And responding to the earlier part of the string: no, it isn’t easy to form a “3rd” party; and yes, there already is one. Just might be time to stop nit-picking about it and help. (In Oregon, there are about 6, two of them right-wing.)

          Kshama Sawant, who is a socialist not a Green, is hoping (I think that’s the exact word) to put together a Left coalition. I think the Green Party could be sold on that – for one thing, we would be much the largest portion. Certainly I could, as I’m pretty tired of spinning my wheels.

          Remember, according to Gallup, the Dems are now down to 25% affiliation (Reps at 28 – the first time they’ve been higher, I think because they won the election.) Independents are the plurality by a wide margin. Something’s going to give, and we should try to get ahead of the parade. It could easily get really nasty.

          1. John Merryman

            The problem with third parties is the same with the math of this ballot. If Perez was one vote shy the first time, that means he only picked up 18 votes the second time. So all the other candidates mostly split the opposition. I’m sure if the democratic establishment felt the need, they would form a few front parties.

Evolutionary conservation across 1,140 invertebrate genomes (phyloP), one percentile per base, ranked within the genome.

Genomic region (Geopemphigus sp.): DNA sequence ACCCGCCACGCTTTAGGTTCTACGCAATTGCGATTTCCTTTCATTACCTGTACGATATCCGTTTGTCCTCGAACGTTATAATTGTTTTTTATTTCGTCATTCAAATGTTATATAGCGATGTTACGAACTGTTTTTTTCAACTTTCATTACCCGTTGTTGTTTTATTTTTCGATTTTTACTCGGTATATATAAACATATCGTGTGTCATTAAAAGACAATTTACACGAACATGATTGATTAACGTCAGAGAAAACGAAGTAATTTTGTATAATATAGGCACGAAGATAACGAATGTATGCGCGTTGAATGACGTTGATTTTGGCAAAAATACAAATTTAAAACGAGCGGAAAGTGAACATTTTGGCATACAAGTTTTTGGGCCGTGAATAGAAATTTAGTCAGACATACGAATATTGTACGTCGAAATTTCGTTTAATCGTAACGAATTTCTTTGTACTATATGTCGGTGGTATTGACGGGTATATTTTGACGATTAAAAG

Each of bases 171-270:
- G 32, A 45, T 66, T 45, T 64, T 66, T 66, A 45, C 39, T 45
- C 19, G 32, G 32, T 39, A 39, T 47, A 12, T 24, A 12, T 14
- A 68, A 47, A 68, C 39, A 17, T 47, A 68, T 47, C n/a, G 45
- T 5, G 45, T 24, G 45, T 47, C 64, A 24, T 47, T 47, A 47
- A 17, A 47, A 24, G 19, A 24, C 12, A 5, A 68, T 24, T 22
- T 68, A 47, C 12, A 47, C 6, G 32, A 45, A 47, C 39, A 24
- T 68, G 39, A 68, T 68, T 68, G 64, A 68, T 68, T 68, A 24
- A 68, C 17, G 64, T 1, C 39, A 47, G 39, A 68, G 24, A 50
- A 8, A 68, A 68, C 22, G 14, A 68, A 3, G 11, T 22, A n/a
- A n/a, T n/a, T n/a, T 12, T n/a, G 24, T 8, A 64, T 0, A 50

People, you are just going to have to wait for it to blow up and after that, coalesce around one cause; Public banking and money as a publicly supported utility.
            It took a few hundred years to recognize government is a public function and drop monarchy.

            1. energizer wabbit

              Beats me how anyone thinks “public banking” will change anything. In a capitalist system, banks are banks. They chase the highest return. That’s not where the public interest (qua people) lies and never will be. And “government is a public function” so long as it serves its mandate: to make return on capital investment function smoothly.

              1. Jim Young

                Public Banking must be an option, like Postal banking has been in other countries. Credit Unions have become our fall back after Glass-Steagall was repealed since we no longer trust those who seek concentrated private profit over member or public owned financial entities that return the “profits” and benefits to those of us who do not want to allow non-fiduciary intermediaries access to our assets.

                I want a better way to follow what I consider the German tradition of “Investing” in lower risk productive enterprises, than what I consider more English type “Speculation.”

      2. Tomonthebeach

        For those of use who never were in the Democratic Party, this choice ensures that many of us will be looking for another party. The DNC just gave us the same choice as the last election – Corrupt establishment or Fascism. The distinction these days is not worth pondering.

        1. SpringTexan

          Unfortunately the deck is too stacked against a 3rd party in US. This article is good on that and on why playing nice with Democrats is also no good: